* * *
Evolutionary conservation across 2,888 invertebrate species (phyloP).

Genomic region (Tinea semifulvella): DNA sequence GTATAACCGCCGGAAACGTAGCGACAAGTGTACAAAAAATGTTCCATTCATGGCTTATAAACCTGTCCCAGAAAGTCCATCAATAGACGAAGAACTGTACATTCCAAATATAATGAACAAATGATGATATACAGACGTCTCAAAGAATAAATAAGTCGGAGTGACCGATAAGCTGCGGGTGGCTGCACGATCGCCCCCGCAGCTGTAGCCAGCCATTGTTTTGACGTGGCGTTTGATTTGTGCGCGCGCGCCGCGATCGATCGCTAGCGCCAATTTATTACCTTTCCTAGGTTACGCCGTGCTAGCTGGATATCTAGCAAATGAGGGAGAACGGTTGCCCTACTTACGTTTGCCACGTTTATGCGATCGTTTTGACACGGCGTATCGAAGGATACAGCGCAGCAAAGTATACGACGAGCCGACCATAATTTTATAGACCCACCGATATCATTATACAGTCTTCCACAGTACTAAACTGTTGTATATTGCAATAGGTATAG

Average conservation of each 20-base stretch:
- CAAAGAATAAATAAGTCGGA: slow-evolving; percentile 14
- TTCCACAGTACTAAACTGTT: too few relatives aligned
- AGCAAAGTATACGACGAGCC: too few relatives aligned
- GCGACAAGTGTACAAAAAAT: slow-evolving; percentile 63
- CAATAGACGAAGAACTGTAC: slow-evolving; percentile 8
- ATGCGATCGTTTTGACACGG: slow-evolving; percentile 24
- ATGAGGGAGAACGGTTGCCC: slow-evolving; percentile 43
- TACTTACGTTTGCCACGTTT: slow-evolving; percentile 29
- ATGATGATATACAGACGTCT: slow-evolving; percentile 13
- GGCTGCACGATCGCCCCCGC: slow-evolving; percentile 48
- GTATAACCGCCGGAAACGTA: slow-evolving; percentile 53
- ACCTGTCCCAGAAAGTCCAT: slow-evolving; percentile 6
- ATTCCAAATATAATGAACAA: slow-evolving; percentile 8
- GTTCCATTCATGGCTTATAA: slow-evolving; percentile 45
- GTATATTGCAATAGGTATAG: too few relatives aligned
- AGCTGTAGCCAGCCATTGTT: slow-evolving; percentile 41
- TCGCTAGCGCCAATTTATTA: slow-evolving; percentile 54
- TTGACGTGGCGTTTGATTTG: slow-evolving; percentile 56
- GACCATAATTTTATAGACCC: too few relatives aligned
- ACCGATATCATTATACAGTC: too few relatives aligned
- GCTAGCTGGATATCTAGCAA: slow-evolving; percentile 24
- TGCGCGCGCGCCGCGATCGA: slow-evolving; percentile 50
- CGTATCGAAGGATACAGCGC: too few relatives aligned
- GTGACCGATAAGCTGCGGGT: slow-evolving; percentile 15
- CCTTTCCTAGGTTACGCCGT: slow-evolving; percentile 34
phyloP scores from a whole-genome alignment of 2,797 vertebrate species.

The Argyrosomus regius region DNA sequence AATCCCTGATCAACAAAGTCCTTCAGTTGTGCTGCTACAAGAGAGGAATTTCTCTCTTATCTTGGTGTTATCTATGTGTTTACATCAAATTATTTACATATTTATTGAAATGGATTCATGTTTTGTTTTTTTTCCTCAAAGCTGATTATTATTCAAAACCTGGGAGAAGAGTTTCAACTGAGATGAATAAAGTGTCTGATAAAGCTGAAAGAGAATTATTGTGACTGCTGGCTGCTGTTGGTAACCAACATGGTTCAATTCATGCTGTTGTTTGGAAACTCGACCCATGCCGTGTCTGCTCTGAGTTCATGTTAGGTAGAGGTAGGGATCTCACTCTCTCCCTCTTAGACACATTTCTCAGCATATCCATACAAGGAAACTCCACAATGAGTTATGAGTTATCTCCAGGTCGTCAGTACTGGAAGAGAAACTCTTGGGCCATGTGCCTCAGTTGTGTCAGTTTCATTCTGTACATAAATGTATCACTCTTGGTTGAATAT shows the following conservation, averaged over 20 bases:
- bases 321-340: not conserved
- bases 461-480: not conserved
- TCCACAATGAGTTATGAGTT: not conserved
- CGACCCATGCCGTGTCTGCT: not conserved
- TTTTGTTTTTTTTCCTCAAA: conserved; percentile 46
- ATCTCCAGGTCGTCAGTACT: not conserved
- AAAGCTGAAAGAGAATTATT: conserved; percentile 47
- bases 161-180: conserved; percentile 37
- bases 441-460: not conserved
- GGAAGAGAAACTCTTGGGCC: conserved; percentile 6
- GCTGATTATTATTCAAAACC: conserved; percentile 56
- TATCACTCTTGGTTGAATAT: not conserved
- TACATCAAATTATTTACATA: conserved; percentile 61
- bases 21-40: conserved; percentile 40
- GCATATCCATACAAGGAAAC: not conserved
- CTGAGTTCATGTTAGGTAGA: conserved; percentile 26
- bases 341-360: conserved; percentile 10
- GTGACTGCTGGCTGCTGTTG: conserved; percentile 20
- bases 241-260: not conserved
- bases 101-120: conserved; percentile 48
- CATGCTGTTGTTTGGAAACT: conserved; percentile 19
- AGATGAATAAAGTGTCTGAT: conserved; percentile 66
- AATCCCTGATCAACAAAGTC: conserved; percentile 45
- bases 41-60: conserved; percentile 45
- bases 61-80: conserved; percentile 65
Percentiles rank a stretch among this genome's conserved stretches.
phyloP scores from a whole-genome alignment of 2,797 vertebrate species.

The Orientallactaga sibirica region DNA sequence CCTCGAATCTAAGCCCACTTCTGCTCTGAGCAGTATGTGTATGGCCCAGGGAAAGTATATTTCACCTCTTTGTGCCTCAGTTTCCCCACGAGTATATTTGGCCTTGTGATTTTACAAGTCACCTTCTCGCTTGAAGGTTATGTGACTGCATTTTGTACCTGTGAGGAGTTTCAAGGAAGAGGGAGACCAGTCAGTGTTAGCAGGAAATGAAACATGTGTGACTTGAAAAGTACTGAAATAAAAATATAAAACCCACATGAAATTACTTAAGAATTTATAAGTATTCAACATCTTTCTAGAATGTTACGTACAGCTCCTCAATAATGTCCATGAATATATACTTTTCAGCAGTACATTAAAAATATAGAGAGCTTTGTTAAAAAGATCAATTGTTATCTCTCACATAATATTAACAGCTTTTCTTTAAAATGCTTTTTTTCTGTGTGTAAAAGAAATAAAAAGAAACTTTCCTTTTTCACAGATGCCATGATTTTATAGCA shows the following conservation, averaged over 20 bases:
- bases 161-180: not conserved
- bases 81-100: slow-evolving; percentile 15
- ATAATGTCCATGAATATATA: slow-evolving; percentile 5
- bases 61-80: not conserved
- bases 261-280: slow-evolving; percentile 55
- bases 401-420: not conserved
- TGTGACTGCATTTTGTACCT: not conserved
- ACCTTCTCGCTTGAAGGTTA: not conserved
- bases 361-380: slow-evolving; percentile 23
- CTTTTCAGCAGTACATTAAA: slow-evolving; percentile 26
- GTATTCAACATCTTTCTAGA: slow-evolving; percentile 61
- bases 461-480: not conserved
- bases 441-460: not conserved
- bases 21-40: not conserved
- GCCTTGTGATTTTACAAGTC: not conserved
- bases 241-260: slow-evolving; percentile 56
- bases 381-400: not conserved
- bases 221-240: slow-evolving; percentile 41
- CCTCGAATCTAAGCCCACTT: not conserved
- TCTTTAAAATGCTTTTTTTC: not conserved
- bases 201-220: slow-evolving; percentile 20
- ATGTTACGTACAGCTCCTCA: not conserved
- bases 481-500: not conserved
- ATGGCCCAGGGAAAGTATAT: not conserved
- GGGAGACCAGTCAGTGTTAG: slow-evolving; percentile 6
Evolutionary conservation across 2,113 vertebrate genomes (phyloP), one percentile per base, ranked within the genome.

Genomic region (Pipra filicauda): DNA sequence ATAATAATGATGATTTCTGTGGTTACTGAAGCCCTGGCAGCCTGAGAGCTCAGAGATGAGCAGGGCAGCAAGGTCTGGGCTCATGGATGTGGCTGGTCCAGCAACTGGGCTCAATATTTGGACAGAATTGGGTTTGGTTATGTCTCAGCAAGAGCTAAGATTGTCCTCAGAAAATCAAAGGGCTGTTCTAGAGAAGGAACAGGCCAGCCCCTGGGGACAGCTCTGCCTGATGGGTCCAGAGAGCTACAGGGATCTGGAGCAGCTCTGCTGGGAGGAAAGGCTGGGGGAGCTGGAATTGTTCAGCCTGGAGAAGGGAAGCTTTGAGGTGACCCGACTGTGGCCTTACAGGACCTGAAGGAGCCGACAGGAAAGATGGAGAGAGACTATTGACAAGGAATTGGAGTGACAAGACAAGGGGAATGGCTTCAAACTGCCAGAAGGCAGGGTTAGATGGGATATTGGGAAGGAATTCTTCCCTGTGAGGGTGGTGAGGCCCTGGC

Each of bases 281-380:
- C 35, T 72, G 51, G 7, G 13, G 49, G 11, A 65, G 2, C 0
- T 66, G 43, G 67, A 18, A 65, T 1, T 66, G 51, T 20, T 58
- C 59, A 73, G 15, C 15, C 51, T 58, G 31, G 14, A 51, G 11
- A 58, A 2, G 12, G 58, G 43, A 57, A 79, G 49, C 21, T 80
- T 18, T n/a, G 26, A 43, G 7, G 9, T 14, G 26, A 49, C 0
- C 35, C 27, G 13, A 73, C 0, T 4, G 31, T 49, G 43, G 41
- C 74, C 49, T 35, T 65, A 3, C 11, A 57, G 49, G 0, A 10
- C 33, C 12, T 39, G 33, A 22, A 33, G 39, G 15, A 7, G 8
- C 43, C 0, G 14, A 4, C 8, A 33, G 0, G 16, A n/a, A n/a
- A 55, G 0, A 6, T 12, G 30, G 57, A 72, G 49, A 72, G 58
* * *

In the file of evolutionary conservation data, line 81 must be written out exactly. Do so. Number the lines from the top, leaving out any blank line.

- bases 481-500: not conserved